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Botteri's Sparrow

Peucaea botterii

Length: 6 inches Wingspan: 7.75 inches Seasonality: Non-resident in South Dakota
ID Keys: Rather plain underparts and face, strongly streaked back, long bill, dark crown

Botteri's Sparrow - Peucaea botteriiBotteri's Sparrow is a rather plain sparrow of arid areas of Mexico, with a range that just crosses into the U.S. in the far southern tip of Texas and in southeastern Arizona.  They have also occasionally been found in southwestern New Mexico. They can be difficult to observe, usually preferring to skulk on the ground or in their preferred grassland habitat in the U.S.  They are very similar to the Cassin's Sparrow, and share some of the same habitats.  Given the difficult in observing Botteri's Sparrows, they are most often identified by song, which also readily differentiates them from Cassin's Sparrow.

Habitat: Found in dry grasslands in the United States part of its range.  In Mexico, they can also be found in arid scrublands and overgrazed range land.

Diet: Feeds mostly on insects and other invertebrates in the summer months.  Seeds are also consumed, and may make up a majority of the diet during the winter months.

Behavior: Forages by walking and hopping along the ground, picking up food items from the ground or gleaning them from low vegetation.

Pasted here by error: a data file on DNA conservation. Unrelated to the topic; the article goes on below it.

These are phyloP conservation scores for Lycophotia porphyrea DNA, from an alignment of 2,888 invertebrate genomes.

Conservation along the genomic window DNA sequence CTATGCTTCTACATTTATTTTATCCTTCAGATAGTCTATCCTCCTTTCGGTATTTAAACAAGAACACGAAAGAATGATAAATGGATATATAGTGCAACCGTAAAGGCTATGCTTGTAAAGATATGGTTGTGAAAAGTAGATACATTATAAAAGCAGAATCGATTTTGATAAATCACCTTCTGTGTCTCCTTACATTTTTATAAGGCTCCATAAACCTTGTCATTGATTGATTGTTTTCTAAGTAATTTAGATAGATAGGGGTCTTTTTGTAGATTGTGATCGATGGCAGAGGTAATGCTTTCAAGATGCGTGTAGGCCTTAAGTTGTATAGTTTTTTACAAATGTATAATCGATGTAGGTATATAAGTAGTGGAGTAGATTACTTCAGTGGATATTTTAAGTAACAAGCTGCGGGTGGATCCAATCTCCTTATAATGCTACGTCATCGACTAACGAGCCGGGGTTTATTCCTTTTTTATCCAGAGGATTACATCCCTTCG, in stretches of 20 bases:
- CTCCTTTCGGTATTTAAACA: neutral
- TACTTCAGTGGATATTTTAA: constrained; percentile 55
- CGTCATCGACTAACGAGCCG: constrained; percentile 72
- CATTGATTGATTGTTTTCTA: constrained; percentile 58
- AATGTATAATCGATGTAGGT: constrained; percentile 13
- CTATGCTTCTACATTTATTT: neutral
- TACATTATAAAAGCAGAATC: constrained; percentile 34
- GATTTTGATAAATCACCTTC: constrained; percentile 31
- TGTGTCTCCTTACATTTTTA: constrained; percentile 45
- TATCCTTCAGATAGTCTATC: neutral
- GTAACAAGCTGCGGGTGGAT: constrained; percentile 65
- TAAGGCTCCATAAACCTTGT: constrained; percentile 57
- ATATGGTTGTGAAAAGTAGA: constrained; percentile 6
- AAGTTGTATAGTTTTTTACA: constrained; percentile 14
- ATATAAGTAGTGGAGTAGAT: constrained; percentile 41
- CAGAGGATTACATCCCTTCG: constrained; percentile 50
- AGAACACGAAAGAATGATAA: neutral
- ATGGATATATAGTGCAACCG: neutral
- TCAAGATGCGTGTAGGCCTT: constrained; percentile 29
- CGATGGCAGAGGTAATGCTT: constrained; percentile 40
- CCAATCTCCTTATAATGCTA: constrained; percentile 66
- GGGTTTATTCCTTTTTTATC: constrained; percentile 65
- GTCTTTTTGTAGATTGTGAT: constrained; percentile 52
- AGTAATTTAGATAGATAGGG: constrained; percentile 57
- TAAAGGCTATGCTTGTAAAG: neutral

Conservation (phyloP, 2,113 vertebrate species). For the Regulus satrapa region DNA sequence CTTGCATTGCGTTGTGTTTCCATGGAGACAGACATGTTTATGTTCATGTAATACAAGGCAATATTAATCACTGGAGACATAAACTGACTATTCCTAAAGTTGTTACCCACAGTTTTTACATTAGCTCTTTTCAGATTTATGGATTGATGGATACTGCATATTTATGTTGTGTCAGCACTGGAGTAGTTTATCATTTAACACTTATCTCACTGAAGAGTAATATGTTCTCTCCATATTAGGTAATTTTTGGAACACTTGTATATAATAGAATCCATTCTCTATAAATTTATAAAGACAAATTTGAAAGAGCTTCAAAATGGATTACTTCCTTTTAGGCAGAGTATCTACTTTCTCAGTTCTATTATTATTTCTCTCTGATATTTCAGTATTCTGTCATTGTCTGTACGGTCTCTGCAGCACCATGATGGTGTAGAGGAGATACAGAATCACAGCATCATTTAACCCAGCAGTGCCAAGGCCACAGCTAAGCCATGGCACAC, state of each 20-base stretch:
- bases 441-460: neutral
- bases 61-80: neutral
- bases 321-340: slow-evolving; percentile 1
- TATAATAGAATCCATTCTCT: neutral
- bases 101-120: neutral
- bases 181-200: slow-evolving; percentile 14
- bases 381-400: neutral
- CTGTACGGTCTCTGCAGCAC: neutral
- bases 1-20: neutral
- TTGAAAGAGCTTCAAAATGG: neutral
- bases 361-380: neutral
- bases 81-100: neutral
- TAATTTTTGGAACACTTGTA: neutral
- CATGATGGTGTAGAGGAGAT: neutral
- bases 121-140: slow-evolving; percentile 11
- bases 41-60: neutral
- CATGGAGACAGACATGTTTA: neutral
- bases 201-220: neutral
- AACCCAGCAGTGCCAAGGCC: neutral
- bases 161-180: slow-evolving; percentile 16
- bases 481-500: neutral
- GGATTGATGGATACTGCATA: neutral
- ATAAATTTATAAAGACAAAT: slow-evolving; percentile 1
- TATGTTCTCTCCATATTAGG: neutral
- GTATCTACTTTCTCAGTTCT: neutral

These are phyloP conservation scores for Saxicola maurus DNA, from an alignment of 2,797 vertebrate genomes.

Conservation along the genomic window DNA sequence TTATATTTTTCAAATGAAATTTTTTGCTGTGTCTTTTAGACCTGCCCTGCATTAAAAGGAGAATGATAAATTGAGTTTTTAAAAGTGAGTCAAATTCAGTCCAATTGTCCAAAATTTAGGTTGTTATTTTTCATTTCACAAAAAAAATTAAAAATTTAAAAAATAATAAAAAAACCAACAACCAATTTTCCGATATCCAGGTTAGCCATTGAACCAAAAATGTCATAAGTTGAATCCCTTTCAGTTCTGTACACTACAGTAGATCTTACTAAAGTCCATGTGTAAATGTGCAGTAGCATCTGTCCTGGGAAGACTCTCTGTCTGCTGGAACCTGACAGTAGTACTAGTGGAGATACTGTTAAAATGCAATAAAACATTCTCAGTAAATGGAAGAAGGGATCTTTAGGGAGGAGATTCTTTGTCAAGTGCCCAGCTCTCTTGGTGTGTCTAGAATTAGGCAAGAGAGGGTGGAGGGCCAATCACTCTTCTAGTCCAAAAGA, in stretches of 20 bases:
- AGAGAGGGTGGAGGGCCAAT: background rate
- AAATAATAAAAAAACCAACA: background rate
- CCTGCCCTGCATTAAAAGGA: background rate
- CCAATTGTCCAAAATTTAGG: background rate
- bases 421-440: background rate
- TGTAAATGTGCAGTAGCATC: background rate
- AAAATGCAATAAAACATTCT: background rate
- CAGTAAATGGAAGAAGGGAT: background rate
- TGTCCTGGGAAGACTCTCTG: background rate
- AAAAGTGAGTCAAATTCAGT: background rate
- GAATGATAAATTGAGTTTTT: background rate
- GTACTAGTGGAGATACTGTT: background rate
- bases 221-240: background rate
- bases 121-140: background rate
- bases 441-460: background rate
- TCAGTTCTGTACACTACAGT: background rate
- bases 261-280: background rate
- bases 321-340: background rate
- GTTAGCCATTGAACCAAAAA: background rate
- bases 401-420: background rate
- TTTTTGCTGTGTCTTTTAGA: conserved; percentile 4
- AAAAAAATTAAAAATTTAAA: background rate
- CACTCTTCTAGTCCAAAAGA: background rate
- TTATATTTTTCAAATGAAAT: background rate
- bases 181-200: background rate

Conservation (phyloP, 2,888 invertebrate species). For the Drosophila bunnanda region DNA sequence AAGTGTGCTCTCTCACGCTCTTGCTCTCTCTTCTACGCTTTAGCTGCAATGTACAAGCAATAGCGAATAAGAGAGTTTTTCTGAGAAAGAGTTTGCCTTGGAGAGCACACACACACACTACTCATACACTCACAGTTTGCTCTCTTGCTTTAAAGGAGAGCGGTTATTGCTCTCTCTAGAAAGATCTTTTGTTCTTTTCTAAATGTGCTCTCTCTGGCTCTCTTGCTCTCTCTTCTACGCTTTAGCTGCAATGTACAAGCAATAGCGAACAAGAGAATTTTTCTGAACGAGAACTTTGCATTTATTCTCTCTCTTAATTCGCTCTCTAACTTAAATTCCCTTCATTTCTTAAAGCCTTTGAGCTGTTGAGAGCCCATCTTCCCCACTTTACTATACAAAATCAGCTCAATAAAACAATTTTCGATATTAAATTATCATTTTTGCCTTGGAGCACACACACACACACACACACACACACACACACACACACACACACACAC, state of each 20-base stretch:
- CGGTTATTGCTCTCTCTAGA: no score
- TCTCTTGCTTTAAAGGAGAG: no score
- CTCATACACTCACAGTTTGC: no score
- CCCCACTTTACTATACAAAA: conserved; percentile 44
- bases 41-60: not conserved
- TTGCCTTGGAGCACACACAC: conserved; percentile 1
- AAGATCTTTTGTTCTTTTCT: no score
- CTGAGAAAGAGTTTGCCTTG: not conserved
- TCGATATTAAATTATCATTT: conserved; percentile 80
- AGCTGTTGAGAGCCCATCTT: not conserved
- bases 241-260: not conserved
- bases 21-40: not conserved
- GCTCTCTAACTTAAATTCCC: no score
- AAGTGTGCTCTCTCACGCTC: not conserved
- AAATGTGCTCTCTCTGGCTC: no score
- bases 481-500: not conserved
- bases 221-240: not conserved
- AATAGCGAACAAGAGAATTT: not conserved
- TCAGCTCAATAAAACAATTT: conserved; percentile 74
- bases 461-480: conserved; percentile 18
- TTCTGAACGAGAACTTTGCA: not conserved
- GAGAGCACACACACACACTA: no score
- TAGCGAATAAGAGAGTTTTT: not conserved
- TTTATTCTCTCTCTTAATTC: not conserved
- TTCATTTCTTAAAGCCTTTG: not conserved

Nesting: The nest of a Botteri's Sparrow is a cup of grasses, built on the ground, usually in the protection of a clump of grass or other vegetation.  The female lays 3 or 4 eggs.  Both parents help to raise the young after they hatch.

Song: The song of a Botteri's Sparrow is a series of variable, slow whistles, ending in a trill.

Migration: Considered a permanent resident throughout most of its normal range.  However, those that breed in the U.S. do typically retreat southward in the winter months.

Interactive eBird Map: Click to access an interactive eBird map of Botteri's Sparrow sightings

Similar Species: In range, most likely to be confused with Cassin's Sparrow, Brewer's Sparrow

Conservation Status: Populations are stable, they are found over a wide geographic area, and they are common in many locations.  The IUCN lists the Botteri's Sparrow as a species of "Least Concern".

Further Information: 1) Maricopa Audubon Society - Botteri's Sparrow

2) Cornell's All About Birds - Botteri's Sparrow

3) New Mexico Avian Conservation Partner's - Botteri's Sparrow

Photo Information: Photo taken by Jerry Oldenettel - June 26th, 2009 - Hidalgo County, New Mexico - Photo licensed under Creative Commons Attribution NonCommercial ShareAlike 2.0 Generic License.


Click below for a higher-resolution map
Botteri's Sparrow - Range Map
South Dakota Status: Non-resident in South Dakota

Additional Botteri's Sparrow Photos (Coming soon!)